Blog: Five things HR can learn from F1

by External18 Sep 2015
HR leaders and Formula One drivers have much more in common than one would think. Just as a strong crew is critical to success in F1, an HR leader’s prime aim is to build a high performing team to fuel business growth.

With the 2015 Formula 1 Singapore Grand Prix roaring through Singapore September, Randstad takes a look at how HR leaders and employers can take a leaf out of the Formula One book to achieve winning results.

Teamwork is key

Behind every successful driver is a strong team. While the F1 driver gets the majority of the credit for the team’s success – or on the flipside, bears the brunt when things go wrong – in the highly competitive sport of Formula One, there is a huge team working behind the scenes who all play a vital role in the lead-up to and on race day.

Formula One teams are a great example of what can be achieved through effective collaboration and there are many lessons the corporate world can learn from it. Formula One highlights how high performing teams are acutely clear on individual team members’ roles and responsibilities and how working in seamless unity will achieve common goals. Encouraging teams to perform better, innovate more, resolve conflict and solve problems is the key to success for any team.

Communicate performance expectations

In Formula One racing, constant and clear communication is crucial – drivers need to offer continuous feedback to the crew on the performance of their car throughout the race. This is no different to employees in the corporate world, who need consistent communication too.

Just as a race engineer is constantly speaking to the driver to provide direction and advice, employees need to know what their individual and business goals are and how they can achieve them. HR leaders need to make sure their staff members are kept well-informed of their progress and steer them back on track if they go off-course. The performance of one individual can make a huge difference to the success – or otherwise – of a winning team.

Provide opportunities to upskill

Working in the Formula One industry is a constant learning curve. Technology never stands still and everyone in the team needs to stay ahead of the latest engineering developments and trends. 

Just as each race is like studying for an exam – with everything riding on the result – in Singapore’s tight labour market it’s essential that new and current employees constantly upgrade their skills so that they can remain relevant in the workforce.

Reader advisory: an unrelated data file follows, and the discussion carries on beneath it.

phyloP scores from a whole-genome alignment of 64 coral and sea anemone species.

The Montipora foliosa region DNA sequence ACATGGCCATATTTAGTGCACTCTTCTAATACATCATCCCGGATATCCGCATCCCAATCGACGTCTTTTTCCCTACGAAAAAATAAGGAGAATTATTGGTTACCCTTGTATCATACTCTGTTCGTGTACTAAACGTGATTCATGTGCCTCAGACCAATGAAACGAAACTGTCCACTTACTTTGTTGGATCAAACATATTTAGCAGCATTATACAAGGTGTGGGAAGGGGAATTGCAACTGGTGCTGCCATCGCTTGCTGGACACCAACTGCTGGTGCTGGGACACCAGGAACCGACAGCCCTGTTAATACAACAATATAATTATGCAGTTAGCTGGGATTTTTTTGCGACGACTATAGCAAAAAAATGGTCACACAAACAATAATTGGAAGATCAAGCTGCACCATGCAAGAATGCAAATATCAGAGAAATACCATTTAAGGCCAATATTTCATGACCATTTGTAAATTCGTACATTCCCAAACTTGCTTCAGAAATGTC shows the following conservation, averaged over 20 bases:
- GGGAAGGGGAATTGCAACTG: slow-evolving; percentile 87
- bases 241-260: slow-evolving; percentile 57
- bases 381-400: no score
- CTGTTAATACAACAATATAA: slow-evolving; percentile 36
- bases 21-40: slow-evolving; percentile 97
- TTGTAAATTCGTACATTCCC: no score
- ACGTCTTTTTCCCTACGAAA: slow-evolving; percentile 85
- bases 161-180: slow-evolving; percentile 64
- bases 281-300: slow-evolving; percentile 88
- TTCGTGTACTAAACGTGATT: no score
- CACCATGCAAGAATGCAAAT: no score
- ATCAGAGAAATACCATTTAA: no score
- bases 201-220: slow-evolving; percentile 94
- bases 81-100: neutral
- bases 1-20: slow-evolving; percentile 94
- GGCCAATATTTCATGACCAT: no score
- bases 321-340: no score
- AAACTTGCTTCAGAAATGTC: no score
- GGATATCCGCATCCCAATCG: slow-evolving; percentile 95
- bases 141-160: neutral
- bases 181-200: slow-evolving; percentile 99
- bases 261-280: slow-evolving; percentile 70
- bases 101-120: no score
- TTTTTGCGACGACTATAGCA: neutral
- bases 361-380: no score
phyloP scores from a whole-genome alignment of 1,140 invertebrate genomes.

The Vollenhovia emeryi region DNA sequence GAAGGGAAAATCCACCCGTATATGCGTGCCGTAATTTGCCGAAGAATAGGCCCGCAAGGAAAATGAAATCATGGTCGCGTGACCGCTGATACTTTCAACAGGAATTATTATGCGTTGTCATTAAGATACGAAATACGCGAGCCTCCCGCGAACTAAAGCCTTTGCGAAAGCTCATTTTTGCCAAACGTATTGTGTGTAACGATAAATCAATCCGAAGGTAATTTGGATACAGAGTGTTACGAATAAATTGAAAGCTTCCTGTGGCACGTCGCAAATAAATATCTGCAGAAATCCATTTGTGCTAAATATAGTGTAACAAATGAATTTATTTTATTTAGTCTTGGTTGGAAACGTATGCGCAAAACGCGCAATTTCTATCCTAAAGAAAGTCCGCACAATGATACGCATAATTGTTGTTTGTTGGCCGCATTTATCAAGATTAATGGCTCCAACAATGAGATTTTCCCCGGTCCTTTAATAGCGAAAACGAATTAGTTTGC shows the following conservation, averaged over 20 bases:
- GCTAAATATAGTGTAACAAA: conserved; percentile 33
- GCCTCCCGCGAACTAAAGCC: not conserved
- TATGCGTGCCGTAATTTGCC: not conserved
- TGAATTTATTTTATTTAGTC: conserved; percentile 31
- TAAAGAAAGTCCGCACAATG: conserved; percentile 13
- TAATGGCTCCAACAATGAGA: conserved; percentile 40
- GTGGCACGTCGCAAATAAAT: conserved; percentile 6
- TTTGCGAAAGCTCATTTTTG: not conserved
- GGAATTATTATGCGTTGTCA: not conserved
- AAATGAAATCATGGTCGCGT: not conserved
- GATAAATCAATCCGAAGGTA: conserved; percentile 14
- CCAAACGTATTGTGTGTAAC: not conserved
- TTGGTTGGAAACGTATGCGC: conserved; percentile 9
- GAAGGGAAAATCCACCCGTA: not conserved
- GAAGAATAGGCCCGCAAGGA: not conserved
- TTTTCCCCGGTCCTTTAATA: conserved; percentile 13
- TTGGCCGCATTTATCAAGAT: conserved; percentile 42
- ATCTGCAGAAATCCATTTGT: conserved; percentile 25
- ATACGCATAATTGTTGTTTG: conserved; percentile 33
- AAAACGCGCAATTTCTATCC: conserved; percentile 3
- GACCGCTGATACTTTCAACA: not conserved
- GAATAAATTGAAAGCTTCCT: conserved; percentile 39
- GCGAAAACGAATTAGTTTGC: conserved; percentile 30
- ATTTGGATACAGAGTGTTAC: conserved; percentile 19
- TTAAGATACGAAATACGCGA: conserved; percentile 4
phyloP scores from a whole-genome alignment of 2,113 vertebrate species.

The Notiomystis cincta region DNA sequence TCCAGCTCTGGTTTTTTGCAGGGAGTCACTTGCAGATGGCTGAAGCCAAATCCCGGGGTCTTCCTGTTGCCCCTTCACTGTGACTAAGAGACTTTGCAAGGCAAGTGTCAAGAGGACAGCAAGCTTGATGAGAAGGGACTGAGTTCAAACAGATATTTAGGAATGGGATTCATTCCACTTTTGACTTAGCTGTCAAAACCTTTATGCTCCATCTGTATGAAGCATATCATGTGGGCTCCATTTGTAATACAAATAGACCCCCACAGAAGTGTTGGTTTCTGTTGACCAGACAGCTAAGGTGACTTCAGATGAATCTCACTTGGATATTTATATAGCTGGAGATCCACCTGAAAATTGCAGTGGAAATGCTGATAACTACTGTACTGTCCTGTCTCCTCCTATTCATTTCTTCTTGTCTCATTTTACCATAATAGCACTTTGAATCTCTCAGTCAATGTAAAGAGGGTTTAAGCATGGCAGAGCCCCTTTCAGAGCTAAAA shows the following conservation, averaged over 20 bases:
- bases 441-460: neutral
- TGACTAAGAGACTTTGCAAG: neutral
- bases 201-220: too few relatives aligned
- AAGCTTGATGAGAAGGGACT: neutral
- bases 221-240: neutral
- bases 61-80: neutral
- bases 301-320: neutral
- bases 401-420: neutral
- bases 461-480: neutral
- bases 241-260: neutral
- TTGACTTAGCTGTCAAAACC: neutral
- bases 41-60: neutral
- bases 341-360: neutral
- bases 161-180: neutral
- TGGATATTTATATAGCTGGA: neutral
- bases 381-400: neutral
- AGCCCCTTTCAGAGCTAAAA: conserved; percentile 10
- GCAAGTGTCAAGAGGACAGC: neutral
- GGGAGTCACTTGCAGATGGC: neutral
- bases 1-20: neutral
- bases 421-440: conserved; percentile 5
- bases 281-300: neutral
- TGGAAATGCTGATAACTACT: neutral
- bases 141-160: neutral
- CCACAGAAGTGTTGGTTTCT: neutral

Providing employees with training and career development opportunities will not only ensure their skills are being continually updated, it also helps to keep them motivated in the workplace while driving business performance.

Stop and listen

HR leaders play a key role in keeping employees engaged and motivated at work. One way to keep motivation levels buzzing is to encourage staff members to share new ideas and feedback so that they feel valued and see the contribution they are making towards the company’s end goal.

This is the same as on the Formula One track. An engineer can provide advice to the pit crew to speed up the tyre-change and help shave a millisecond off the pit-stop – making a huge difference to the driver and team’s overall standings – and providing a motivation boost for the whole team.

Build trusted relationships, together

Regardless of industry, success is driven by the ability of HR and business leaders to create and foster trusted relationships. Just like Formula One drivers and their race engineers, trust between employers and employees creates the collaboration, commitment and coordination required to succeed.

A collaborative work environment drives a culture of trust, and a personal and collective desire to achieve success.

At Randstad, as a sponsor of the Williams Martini racing team, we believe that success is driven by people, relationships, teamwork, excellence and innovation – traits that are equally important in the professional sport of Formula One racing and business. These are also attributes that HR leaders can execute to develop a high-performing group of employees, and drive their business towards the top of the podium.

About the author: Jaya Dass is the director of life sciences, HR and business support at Randstad Singapore